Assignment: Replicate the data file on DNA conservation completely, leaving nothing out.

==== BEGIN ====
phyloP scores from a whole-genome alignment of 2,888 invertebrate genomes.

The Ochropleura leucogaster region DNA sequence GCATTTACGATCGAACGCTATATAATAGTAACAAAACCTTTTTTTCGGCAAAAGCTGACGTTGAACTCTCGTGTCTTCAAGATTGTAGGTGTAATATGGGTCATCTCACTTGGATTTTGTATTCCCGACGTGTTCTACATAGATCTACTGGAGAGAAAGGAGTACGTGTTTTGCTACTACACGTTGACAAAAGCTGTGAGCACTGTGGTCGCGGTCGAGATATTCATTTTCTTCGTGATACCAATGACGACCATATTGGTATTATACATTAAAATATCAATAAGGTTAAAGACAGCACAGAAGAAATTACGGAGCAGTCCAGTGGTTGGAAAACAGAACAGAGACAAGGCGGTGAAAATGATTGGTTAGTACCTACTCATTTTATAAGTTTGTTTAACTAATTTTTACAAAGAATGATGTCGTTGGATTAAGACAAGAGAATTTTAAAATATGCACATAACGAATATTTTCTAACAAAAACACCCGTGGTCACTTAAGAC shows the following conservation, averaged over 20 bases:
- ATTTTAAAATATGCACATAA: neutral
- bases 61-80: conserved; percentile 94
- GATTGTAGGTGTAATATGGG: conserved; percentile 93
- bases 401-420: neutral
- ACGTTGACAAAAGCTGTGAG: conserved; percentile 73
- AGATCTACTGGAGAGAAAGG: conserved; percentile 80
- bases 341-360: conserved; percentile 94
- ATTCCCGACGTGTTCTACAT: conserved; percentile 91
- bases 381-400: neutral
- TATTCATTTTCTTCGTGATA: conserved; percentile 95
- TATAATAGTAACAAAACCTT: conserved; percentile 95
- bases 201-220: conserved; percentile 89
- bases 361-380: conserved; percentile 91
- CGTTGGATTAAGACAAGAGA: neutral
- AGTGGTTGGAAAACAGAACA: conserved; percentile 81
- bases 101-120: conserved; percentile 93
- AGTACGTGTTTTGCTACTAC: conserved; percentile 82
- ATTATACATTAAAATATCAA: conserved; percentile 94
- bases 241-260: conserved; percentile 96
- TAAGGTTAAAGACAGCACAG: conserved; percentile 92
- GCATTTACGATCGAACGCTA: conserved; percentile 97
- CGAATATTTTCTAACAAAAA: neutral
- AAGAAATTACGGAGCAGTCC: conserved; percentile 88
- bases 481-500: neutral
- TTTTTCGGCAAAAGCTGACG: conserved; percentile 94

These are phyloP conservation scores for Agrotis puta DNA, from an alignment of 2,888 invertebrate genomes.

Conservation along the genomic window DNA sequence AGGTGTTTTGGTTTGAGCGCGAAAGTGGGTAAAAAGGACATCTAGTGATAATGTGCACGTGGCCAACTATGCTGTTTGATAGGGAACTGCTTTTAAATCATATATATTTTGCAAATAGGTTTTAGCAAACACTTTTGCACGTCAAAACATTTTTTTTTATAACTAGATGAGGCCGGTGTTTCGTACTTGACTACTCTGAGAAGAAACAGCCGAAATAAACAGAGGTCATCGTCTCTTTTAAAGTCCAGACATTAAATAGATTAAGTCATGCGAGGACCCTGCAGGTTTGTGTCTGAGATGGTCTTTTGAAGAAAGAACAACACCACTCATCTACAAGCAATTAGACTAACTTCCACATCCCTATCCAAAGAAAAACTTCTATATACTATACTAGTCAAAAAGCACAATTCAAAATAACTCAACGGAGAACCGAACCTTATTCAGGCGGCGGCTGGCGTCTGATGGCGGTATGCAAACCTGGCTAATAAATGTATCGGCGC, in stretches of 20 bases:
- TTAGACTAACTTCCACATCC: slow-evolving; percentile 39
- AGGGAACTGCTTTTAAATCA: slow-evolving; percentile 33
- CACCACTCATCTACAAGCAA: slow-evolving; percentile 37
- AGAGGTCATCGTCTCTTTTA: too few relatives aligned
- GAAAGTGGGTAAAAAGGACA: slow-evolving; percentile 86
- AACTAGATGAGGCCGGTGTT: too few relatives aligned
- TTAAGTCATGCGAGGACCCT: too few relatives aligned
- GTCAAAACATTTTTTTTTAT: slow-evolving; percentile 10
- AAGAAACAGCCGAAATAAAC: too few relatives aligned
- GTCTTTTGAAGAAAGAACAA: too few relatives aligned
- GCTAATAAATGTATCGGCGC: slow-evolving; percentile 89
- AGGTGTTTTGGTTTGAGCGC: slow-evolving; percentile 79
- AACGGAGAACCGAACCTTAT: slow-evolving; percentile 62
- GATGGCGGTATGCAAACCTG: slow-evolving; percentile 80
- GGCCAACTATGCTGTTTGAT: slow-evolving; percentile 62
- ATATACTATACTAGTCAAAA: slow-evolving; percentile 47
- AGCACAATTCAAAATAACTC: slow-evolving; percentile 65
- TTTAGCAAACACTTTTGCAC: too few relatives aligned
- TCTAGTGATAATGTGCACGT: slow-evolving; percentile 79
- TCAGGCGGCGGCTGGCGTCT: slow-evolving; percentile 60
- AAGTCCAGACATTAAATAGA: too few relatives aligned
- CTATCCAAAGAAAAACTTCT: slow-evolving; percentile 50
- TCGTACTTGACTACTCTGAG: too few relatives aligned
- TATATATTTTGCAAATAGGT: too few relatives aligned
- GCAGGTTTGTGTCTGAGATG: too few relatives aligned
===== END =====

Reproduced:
phyloP scores from a whole-genome alignment of 2,888 invertebrate genomes.

The Ochropleura leucogaster region DNA sequence GCATTTACGATCGAACGCTATATAATAGTAACAAAACCTTTTTTTCGGCAAAAGCTGACGTTGAACTCTCGTGTCTTCAAGATTGTAGGTGTAATATGGGTCATCTCACTTGGATTTTGTATTCCCGACGTGTTCTACATAGATCTACTGGAGAGAAAGGAGTACGTGTTTTGCTACTACACGTTGACAAAAGCTGTGAGCACTGTGGTCGCGGTCGAGATATTCATTTTCTTCGTGATACCAATGACGACCATATTGGTATTATACATTAAAATATCAATAAGGTTAAAGACAGCACAGAAGAAATTACGGAGCAGTCCAGTGGTTGGAAAACAGAACAGAGACAAGGCGGTGAAAATGATTGGTTAGTACCTACTCATTTTATAAGTTTGTTTAACTAATTTTTACAAAGAATGATGTCGTTGGATTAAGACAAGAGAATTTTAAAATATGCACATAACGAATATTTTCTAACAAAAACACCCGTGGTCACTTAAGAC shows the following conservation, averaged over 20 bases:
- ATTTTAAAATATGCACATAA: neutral
- bases 61-80: conserved; percentile 94
- GATTGTAGGTGTAATATGGG: conserved; percentile 93
- bases 401-420: neutral
- ACGTTGACAAAAGCTGTGAG: conserved; percentile 73
- AGATCTACTGGAGAGAAAGG: conserved; percentile 80
- bases 341-360: conserved; percentile 94
- ATTCCCGACGTGTTCTACAT: conserved; percentile 91
- bases 381-400: neutral
- TATTCATTTTCTTCGTGATA: conserved; percentile 95
- TATAATAGTAACAAAACCTT: conserved; percentile 95
- bases 201-220: conserved; percentile 89
- bases 361-380: conserved; percentile 91
- CGTTGGATTAAGACAAGAGA: neutral
- AGTGGTTGGAAAACAGAACA: conserved; percentile 81
- bases 101-120: conserved; percentile 93
- AGTACGTGTTTTGCTACTAC: conserved; percentile 82
- ATTATACATTAAAATATCAA: conserved; percentile 94
- bases 241-260: conserved; percentile 96
- TAAGGTTAAAGACAGCACAG: conserved; percentile 92
- GCATTTACGATCGAACGCTA: conserved; percentile 97
- CGAATATTTTCTAACAAAAA: neutral
- AAGAAATTACGGAGCAGTCC: conserved; percentile 88
- bases 481-500: neutral
- TTTTTCGGCAAAAGCTGACG: conserved; percentile 94

These are phyloP conservation scores for Agrotis puta DNA, from an alignment of 2,888 invertebrate genomes.

Conservation along the genomic window DNA sequence AGGTGTTTTGGTTTGAGCGCGAAAGTGGGTAAAAAGGACATCTAGTGATAATGTGCACGTGGCCAACTATGCTGTTTGATAGGGAACTGCTTTTAAATCATATATATTTTGCAAATAGGTTTTAGCAAACACTTTTGCACGTCAAAACATTTTTTTTTATAACTAGATGAGGCCGGTGTTTCGTACTTGACTACTCTGAGAAGAAACAGCCGAAATAAACAGAGGTCATCGTCTCTTTTAAAGTCCAGACATTAAATAGATTAAGTCATGCGAGGACCCTGCAGGTTTGTGTCTGAGATGGTCTTTTGAAGAAAGAACAACACCACTCATCTACAAGCAATTAGACTAACTTCCACATCCCTATCCAAAGAAAAACTTCTATATACTATACTAGTCAAAAAGCACAATTCAAAATAACTCAACGGAGAACCGAACCTTATTCAGGCGGCGGCTGGCGTCTGATGGCGGTATGCAAACCTGGCTAATAAATGTATCGGCGC, in stretches of 20 bases:
- TTAGACTAACTTCCACATCC: slow-evolving; percentile 39
- AGGGAACTGCTTTTAAATCA: slow-evolving; percentile 33
- CACCACTCATCTACAAGCAA: slow-evolving; percentile 37
- AGAGGTCATCGTCTCTTTTA: too few relatives aligned
- GAAAGTGGGTAAAAAGGACA: slow-evolving; percentile 86
- AACTAGATGAGGCCGGTGTT: too few relatives aligned
- TTAAGTCATGCGAGGACCCT: too few relatives aligned
- GTCAAAACATTTTTTTTTAT: slow-evolving; percentile 10
- AAGAAACAGCCGAAATAAAC: too few relatives aligned
- GTCTTTTGAAGAAAGAACAA: too few relatives aligned
- GCTAATAAATGTATCGGCGC: slow-evolving; percentile 89
- AGGTGTTTTGGTTTGAGCGC: slow-evolving; percentile 79
- AACGGAGAACCGAACCTTAT: slow-evolving; percentile 62
- GATGGCGGTATGCAAACCTG: slow-evolving; percentile 80
- GGCCAACTATGCTGTTTGAT: slow-evolving; percentile 62
- ATATACTATACTAGTCAAAA: slow-evolving; percentile 47
- AGCACAATTCAAAATAACTC: slow-evolving; percentile 65
- TTTAGCAAACACTTTTGCAC: too few relatives aligned
- TCTAGTGATAATGTGCACGT: slow-evolving; percentile 79
- TCAGGCGGCGGCTGGCGTCT: slow-evolving; percentile 60
- AAGTCCAGACATTAAATAGA: too few relatives aligned
- CTATCCAAAGAAAAACTTCT: slow-evolving; percentile 50
- TCGTACTTGACTACTCTGAG: too few relatives aligned
- TATATATTTTGCAAATAGGT: too few relatives aligned
- GCAGGTTTGTGTCTGAGATG: too few relatives aligned